Thursday, February 4, 2016

Oscar Predictions: Best Animated Short Film

Pixar's Sanjay’s Super Team is one of five films nominated for Best Animated Short Film at this year's Oscars.

Oscar season has begun! While we’re all discussing our picks for this year’s Best Picture and whether or not Leo is finally going to get his Oscar for The Revenant, seeing the nominated short films can sometimes feel like trying to collect all the toys in a series of feature film Happy Meals. Fortunately, ShortsHD has us covered with theatrical releases of this year’s live action and animated shorts in select theatres as well as pay-per-view online streaming. This week, I had the opportunity to catch the Academy’s nominees for Best Animated Short Film at Toronto’s TIFF Bell Lightbox. Here’s my ranking of the five films in this category, from weakest to Oscar-winning:

We Can’t Live Without Cosmos, directed by Konstantin Bronzit, tells the story of two friends with dreams of space.

#5: We Can’t Live Without Cosmos – Russian contribution, We Can’t Live Without Cosmos, is directed by Konstantin Bronzit and tells the story of two best friends training to fulfill their shared dream of becoming cosmonauts. Halfway through the film, it’s revealed that one of the men, who have been inseparable since childhood, is going into space while the other is his “reserve” astronaut, cheering him on from the sidelines on terra firma. The friendship between the two men and the ensuing grief that arises when one of them is no longer present is the film’s primary focus but it shares with fellow nominee, The World of Tomorrow, a secondary suggestion that scientific progress comes at the expense of human connection. It’s a touching story and, most notably, I found it particularly refreshing to see a depiction of close friendship between two men that was warm, affectionate, and genuine more Gene and Phineas from A Separate Piece and less of the overdone, hyper-masculine, borderline homophobic bromance favoured by contemporary North American filmmakers. Technically speaking, however, the animation was a little dated and simplistic compared to its competitors, making it, in my opinion, the weakest of the five nominees.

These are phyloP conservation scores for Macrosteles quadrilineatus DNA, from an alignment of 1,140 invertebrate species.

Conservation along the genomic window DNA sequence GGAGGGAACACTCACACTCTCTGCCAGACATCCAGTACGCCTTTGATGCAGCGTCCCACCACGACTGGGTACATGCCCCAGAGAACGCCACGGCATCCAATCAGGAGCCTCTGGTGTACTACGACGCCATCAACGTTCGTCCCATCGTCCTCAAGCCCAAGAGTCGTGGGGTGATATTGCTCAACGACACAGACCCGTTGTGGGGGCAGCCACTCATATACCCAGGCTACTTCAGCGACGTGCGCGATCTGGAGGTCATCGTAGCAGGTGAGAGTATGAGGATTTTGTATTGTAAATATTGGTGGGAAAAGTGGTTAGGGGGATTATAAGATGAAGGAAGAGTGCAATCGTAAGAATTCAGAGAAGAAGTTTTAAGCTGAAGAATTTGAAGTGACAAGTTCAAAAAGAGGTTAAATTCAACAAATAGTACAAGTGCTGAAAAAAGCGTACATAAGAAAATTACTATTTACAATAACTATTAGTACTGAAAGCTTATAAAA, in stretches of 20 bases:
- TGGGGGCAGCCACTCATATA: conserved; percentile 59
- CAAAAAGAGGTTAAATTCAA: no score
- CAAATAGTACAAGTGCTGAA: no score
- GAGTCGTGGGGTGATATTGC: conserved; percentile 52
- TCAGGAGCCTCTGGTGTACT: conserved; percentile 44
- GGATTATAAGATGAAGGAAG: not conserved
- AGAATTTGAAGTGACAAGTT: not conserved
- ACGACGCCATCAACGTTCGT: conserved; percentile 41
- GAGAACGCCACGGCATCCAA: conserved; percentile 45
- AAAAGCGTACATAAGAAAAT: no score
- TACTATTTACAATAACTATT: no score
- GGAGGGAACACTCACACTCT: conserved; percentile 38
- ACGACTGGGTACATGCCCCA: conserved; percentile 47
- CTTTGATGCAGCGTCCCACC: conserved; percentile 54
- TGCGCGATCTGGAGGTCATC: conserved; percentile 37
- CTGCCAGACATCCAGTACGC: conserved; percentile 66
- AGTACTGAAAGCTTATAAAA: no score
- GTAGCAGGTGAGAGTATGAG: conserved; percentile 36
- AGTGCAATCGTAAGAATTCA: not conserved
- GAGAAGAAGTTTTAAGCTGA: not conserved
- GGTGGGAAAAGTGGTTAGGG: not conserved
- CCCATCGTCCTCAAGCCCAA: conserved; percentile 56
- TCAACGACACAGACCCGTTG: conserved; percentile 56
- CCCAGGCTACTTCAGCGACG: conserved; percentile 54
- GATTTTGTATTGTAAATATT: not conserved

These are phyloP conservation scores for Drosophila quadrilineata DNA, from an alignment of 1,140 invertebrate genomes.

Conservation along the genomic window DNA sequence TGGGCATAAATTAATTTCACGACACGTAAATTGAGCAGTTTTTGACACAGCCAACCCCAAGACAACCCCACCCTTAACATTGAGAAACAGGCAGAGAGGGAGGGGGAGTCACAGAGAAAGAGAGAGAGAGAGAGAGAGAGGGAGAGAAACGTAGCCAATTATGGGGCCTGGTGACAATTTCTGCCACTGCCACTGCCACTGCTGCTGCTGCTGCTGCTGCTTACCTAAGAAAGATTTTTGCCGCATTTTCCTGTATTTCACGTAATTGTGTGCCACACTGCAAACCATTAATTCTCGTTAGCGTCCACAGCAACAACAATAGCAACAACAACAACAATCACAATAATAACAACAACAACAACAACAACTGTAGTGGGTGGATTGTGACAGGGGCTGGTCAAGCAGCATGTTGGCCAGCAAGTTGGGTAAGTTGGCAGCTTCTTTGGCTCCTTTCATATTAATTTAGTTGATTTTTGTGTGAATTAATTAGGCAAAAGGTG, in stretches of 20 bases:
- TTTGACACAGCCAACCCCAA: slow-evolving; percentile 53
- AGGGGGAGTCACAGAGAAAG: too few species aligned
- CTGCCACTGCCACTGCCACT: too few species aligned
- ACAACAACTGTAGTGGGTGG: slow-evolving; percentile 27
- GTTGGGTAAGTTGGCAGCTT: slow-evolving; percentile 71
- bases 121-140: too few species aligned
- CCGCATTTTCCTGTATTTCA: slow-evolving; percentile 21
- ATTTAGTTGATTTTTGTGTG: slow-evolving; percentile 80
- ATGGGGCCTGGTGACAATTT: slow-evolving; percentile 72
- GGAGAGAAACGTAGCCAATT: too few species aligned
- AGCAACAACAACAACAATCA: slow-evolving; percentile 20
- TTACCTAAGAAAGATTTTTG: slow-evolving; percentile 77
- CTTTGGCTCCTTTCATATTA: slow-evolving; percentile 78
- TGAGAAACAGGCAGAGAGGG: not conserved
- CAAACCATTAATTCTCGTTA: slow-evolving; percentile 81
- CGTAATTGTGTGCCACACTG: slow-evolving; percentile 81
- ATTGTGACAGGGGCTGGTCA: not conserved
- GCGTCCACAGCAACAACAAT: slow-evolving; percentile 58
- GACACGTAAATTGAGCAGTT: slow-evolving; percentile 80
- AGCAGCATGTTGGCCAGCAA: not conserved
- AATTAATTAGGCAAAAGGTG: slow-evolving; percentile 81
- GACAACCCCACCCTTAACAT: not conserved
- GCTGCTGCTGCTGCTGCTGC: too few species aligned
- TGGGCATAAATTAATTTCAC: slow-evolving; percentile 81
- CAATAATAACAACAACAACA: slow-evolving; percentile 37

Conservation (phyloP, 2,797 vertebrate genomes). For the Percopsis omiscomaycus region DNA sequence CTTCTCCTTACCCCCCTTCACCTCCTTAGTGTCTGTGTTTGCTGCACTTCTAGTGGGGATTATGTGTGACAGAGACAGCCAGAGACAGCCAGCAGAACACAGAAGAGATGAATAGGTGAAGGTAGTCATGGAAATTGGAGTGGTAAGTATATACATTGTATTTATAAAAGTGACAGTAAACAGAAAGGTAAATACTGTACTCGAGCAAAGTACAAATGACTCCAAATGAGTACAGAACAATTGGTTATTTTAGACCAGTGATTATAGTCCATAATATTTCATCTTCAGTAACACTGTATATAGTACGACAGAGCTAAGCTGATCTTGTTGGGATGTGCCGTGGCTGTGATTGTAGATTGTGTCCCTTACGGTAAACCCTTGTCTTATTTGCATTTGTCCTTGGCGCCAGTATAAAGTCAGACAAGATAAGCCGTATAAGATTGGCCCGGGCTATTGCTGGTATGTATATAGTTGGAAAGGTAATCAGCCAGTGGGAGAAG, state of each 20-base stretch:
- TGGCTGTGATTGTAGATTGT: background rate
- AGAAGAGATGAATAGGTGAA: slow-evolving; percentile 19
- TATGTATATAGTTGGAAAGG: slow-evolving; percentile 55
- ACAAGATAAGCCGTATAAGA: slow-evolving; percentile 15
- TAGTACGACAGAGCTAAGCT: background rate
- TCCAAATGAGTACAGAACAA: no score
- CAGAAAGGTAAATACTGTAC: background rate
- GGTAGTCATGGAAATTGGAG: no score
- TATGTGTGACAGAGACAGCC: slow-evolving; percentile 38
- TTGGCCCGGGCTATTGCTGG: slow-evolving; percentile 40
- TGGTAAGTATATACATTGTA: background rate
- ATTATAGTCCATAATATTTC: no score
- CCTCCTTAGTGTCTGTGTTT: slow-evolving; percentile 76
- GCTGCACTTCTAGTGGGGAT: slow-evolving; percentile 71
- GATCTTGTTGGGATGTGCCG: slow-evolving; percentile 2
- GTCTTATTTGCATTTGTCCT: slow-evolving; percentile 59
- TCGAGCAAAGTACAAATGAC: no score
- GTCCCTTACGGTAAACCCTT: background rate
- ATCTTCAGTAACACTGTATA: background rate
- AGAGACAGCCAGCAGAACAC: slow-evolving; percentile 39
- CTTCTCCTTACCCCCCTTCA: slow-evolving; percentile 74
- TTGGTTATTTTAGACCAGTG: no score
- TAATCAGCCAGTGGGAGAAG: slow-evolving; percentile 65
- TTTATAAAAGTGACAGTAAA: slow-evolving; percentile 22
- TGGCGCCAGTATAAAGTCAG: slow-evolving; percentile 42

Richard William's Prologue is composed of over 6,000 hand-illustrated drawings.

#4: Prologue – This hand-illustrated, highly detailed piece from Oscar-winner Richard Williams (Who Framed Roger Rabbit) was, at one point, my first choice for Best Animated Short Film. In the theatre, it’s dazzling. This brief vignette of a battle between four Spartan and Athenian warriors 2,400 years ago is composed of over 6,000 realistic drawings created by hand, on paper, and sparsely punctuated with sounds from nature. The interplay between animation and sound is stunning in surround sound; details like the rustling of leaves, footsteps in the dirt, or the flapping of a butterfly’s wings create an intense immersion in the moment depicted, mimicking the hyper-awareness of the warriors poised for combat. Contributing to the overall sense of realism, Prologue includes nudity and violence but approaches both in a way that strikes as authentic and honest instead of glorified. That said, Prologue’s impressiveness seems to be inseparably connected to the quality in which it’s being presented. On a smaller screen with unremarkable speakers, the film is forced to rely on its story: a little girl witnessing a bloody battle and turning to her grandmother for comfort. I might eat my words, but, to me, the cut-and-dried plot doesn’t seem like enough to bring home an Oscar for this collaborative effort from Canada and the United Kingdom.

A still from Chilean director Gabriel Osorio’s Bear Story.

#3: Bear Story – Seated squarely in the middle of the road for me is Chilean animated short, Bear Story, a beautifully made tale of a toy-making bear who showcases an intricate clockwork diorama he’s created on the street corner for the entertainment of passers-by. Within the box, tiny gear-operated bears act out a drama for paying customers, telling a dark story of the Papa bear’s abduction by the circus, his daring escape, and the subsequent loss of his wife and child. The story is a little meta: implied by the empty beds and photos shown in the toy-maker’s house, the bears in the diorama appear to be playing out a story that happened to the father bear, and the father bear, by extension, is a stand in for director Gabriel Osorio’s real-life grandfather who underwent a similar experience during Chile’s Pinochet regime in the 1970s. By and large, Bear Story had the most beautiful animation of all its competitors. The diorama is detailed with more gears than you can shake a stick at, all turning and moving in stunning detail. That said, while the meaning behind the story is readily obvious in Osorio’s native Chile, it leaves a few unanswered questions lingering in the air for a broader audience. Visually impressive, endearing, and quietly sad, Bear Story is a finely crafted work of art, but I’m not sure it’s enough to take home the Oscar.